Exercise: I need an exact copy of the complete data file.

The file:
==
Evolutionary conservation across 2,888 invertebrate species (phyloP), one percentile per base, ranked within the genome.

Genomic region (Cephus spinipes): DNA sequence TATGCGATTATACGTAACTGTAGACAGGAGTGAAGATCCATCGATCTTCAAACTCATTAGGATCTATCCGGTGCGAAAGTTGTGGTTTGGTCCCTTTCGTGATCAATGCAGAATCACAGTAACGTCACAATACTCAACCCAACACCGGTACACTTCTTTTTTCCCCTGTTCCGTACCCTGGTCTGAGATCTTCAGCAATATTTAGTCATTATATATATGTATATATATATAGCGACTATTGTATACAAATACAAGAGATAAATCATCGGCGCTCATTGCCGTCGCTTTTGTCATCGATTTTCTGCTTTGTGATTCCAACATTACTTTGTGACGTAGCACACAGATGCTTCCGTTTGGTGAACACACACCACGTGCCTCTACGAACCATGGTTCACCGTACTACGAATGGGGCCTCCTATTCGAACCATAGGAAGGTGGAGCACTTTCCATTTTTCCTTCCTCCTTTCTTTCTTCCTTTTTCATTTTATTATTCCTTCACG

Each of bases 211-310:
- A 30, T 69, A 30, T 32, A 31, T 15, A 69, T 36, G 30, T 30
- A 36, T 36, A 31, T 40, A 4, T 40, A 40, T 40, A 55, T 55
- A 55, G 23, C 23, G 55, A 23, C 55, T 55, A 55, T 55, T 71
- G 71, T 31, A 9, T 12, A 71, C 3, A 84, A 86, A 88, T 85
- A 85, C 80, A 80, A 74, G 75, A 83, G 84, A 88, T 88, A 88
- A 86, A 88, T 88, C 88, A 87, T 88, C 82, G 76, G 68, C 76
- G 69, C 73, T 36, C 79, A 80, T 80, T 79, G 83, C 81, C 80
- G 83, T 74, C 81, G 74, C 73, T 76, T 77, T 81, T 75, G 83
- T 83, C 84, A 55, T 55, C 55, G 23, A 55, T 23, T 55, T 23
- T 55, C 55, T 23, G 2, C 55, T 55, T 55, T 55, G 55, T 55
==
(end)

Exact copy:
Evolutionary conservation across 2,888 invertebrate species (phyloP), one percentile per base, ranked within the genome.

Genomic region (Cephus spinipes): DNA sequence TATGCGATTATACGTAACTGTAGACAGGAGTGAAGATCCATCGATCTTCAAACTCATTAGGATCTATCCGGTGCGAAAGTTGTGGTTTGGTCCCTTTCGTGATCAATGCAGAATCACAGTAACGTCACAATACTCAACCCAACACCGGTACACTTCTTTTTTCCCCTGTTCCGTACCCTGGTCTGAGATCTTCAGCAATATTTAGTCATTATATATATGTATATATATATAGCGACTATTGTATACAAATACAAGAGATAAATCATCGGCGCTCATTGCCGTCGCTTTTGTCATCGATTTTCTGCTTTGTGATTCCAACATTACTTTGTGACGTAGCACACAGATGCTTCCGTTTGGTGAACACACACCACGTGCCTCTACGAACCATGGTTCACCGTACTACGAATGGGGCCTCCTATTCGAACCATAGGAAGGTGGAGCACTTTCCATTTTTCCTTCCTCCTTTCTTTCTTCCTTTTTCATTTTATTATTCCTTCACG

Each of bases 211-310:
- A 30, T 69, A 30, T 32, A 31, T 15, A 69, T 36, G 30, T 30
- A 36, T 36, A 31, T 40, A 4, T 40, A 40, T 40, A 55, T 55
- A 55, G 23, C 23, G 55, A 23, C 55, T 55, A 55, T 55, T 71
- G 71, T 31, A 9, T 12, A 71, C 3, A 84, A 86, A 88, T 85
- A 85, C 80, A 80, A 74, G 75, A 83, G 84, A 88, T 88, A 88
- A 86, A 88, T 88, C 88, A 87, T 88, C 82, G 76, G 68, C 76
- G 69, C 73, T 36, C 79, A 80, T 80, T 79, G 83, C 81, C 80
- G 83, T 74, C 81, G 74, C 73, T 76, T 77, T 81, T 75, G 83
- T 83, C 84, A 55, T 55, C 55, G 23, A 55, T 23, T 55, T 23
- T 55, C 55, T 23, G 2, C 55, T 55, T 55, T 55, G 55, T 55